Journal

2016 Trek Domane SLR

How do you reinvent a bike that itself re-imagined how a race bike should feel?

Posted by Liam Wild

20th June 2016

2016 Trek Domane SLR

How do you reinvent a bike that itself re-imagined how a race bike should feel? The Original 2012 Domane was shockingly good in concept and execution. Technology, geometry design, materials all blended to give every rider from Fabian Cancellara downwards, more efficiency, comfort and control. The heart of the original Domane was the Iso-Speed De-Coupler which effectively isolated the seated rider from ugly road surfaces.

Domane3

Silky smooth front end

New Domane3

Silky smooth design

Domane2

Silky smooth & adjustable rear end

“The lines and graphics of the 2016 bike are vastly superior. I loved the ride of my 2012 model but disliked the way it looked, which hastened our divorce.”

2016 Trek Domane SLR - What's New?

New adjustable tension IsoSpeed means that every rider can dial-in their perfect compliance according to the road conditions, weight, mood etc.

Rear IsoSpeed can be made a huge 14% more compliant than 2015 Domane. Itself an industry leader in comfort and control.

Front IsoSpeed - A huge change for 2016. This fixes the most common critique of the original Domane, that the back-end is so plush that it makes the front end feel over-stiff! Front IsoSpeed uses the same decoupler principle, to facilitates steerer tube based vertical compliance of the front of the bike by 10% compared to a traditional road bike. need to know how? Watch our video opposite and Ryan Manders from Cyclefit Manchester will explain everything.

IsoCore Handlebar - A new Bontrager development, constructed with a continuous inner layer of thermoplastic elastomer immersed in proprietary OCLV carbon. the IsoCore handlebar improves damping of high-frequency vibration with a reduction of vibration by 20% over conventional carbon handlebars. It's like having Dolby Noise Reduction on your bike!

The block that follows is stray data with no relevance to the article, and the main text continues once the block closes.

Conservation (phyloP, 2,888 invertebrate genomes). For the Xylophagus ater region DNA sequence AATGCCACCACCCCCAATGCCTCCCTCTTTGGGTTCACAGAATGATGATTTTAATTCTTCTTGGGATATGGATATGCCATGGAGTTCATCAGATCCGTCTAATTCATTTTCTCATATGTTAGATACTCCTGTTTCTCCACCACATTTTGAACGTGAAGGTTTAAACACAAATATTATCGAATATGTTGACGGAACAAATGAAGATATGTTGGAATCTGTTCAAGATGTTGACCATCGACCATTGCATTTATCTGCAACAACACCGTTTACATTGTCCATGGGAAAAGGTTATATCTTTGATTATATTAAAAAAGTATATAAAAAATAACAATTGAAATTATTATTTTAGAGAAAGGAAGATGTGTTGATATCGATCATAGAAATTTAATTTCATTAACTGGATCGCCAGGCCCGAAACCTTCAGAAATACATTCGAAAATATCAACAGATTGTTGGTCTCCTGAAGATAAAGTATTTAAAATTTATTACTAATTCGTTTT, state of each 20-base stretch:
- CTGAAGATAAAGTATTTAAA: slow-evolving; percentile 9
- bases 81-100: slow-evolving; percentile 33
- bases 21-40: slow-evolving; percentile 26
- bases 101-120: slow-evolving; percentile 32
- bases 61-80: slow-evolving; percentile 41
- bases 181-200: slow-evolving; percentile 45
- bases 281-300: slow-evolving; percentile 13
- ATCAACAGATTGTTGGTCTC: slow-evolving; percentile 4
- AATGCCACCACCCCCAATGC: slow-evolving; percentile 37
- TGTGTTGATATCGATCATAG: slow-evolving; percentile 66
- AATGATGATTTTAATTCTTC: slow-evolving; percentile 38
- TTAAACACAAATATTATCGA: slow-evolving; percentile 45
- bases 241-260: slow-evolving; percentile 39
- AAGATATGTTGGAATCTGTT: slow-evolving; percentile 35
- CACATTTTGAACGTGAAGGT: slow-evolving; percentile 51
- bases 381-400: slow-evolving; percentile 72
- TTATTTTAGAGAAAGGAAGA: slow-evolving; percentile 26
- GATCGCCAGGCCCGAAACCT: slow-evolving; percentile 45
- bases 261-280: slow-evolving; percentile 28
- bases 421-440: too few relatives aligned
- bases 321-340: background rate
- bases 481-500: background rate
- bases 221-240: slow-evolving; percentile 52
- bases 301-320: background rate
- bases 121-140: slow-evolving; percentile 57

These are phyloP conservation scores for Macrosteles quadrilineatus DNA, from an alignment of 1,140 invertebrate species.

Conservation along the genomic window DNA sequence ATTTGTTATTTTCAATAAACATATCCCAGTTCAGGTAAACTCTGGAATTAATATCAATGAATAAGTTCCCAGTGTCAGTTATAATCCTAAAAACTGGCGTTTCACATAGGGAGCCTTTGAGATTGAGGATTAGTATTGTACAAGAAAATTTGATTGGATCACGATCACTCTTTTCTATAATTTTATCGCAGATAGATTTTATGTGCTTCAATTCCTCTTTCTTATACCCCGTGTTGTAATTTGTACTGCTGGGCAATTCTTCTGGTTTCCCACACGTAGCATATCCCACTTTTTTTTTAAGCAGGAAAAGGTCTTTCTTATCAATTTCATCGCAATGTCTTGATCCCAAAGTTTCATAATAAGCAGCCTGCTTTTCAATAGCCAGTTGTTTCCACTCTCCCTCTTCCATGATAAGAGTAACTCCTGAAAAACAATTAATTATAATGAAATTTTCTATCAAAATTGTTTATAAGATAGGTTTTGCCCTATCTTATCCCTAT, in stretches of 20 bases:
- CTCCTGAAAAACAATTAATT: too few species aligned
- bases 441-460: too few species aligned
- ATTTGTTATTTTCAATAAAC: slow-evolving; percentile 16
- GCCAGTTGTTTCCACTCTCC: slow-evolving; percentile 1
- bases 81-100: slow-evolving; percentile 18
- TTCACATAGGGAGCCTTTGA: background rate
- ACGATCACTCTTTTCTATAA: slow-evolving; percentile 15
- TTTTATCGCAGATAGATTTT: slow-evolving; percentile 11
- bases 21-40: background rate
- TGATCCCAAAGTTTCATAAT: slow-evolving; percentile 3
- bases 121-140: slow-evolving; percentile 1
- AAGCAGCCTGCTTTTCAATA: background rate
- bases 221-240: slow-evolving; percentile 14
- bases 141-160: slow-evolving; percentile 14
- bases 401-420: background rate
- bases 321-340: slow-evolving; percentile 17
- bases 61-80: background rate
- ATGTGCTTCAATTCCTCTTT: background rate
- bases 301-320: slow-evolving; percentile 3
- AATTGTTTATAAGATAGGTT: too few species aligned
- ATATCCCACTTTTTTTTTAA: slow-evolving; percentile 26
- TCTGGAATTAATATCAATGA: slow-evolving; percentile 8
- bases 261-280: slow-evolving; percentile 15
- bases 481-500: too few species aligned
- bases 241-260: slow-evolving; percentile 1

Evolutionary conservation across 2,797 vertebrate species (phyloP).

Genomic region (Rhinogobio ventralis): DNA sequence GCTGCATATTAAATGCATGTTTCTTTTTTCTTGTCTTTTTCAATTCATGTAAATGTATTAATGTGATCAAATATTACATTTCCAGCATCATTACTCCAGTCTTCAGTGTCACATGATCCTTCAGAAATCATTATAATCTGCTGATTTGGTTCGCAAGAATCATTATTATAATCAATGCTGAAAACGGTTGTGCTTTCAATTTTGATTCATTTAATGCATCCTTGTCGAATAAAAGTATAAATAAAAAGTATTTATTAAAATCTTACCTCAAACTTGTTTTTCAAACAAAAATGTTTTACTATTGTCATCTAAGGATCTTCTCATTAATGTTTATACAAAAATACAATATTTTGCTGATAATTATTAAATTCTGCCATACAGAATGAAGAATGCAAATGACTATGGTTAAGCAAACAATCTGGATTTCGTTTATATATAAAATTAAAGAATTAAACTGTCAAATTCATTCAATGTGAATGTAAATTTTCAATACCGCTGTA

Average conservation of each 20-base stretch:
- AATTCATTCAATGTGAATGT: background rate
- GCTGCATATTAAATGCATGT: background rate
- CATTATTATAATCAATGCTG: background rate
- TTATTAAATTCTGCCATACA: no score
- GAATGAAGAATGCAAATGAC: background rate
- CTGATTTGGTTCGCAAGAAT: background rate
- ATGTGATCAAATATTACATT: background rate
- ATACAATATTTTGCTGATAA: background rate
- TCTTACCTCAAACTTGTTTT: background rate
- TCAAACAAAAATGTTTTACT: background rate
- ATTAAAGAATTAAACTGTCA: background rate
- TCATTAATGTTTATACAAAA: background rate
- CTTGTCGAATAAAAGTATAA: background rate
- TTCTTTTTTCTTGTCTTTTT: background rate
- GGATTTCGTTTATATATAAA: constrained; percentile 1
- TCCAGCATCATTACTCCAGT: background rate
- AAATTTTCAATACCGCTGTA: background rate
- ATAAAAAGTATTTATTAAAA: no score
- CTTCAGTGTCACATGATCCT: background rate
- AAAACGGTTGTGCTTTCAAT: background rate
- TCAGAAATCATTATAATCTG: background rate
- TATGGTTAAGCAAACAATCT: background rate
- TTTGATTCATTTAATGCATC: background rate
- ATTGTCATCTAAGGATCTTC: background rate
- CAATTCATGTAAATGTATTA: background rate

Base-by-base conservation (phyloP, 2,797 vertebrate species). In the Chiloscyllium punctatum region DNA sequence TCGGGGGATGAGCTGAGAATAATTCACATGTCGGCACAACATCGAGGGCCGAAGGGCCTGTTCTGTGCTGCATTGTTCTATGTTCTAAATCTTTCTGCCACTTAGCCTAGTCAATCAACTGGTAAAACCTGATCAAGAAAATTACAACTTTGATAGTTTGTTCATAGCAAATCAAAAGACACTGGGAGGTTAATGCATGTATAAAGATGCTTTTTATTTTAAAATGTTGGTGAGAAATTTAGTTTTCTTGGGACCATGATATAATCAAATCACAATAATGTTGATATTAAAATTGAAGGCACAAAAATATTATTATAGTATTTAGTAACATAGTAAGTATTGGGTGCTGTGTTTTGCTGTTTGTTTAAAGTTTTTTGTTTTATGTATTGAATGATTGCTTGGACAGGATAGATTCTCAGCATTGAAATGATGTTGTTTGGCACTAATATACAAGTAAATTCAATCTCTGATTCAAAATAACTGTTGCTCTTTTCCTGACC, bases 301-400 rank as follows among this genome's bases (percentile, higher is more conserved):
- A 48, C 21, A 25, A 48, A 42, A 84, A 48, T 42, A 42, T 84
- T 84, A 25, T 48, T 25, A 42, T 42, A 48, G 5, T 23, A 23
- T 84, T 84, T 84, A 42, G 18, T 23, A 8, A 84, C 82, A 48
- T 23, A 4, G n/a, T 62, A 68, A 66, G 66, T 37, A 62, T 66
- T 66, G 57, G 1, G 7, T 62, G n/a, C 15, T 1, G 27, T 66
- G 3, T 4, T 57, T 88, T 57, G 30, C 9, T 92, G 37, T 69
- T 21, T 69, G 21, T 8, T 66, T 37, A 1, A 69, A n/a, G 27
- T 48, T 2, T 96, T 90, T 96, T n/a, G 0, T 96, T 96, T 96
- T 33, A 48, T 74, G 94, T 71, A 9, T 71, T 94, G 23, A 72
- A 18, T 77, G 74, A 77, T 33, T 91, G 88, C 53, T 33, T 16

Disc Brake Option & Huge Tyre Clearance - Domane SLR is available in caliper and disc brake models. Both enjoy extra tyre clearance, which makes the ride super-stable on any terrain. You can now run 28c tyres on DomaneSLR and 32c tyres on Domane SLR Disc. The caliper Domane SLR features lightweight direct mount brakes while the disc-equipped bikes use12mm thru axles. Both versions include hidden mudguard mounts that have proves so popular with the previous Domane.

Trek Domane SLR 9 eTap
We have test Domane's available to ride in both Manchester and Covent Garden. Our test SLR 9 eTap just scrapes UCI compliance at 6.8kg, which is remarkable for a bike with 28c tyres.
We have been busy hitting every cobble we can in Manchester and London.


“Overall the ride of the 2016 Trek Domane SLR is superior and balanced enough to be classed as a revolution and not an evolution”

The Ride - Phil Cavell
I was early aboard the 2012 Trek Domane I was luck enough to be peripherally involved in early geometry discussions in Wisconsin as part of our work consulting upon Trek's nascent fitting programme in 2009. The discussions were ground-breaking and unusually the bike was even more ground-breaking than the vision! Click on the link and you will see how profound I thought that the bike was for Trek and the industry. Not only because of the IsoSpeed compliance, but because the geometry and ride were innovated to flatter 'normal' riders like me.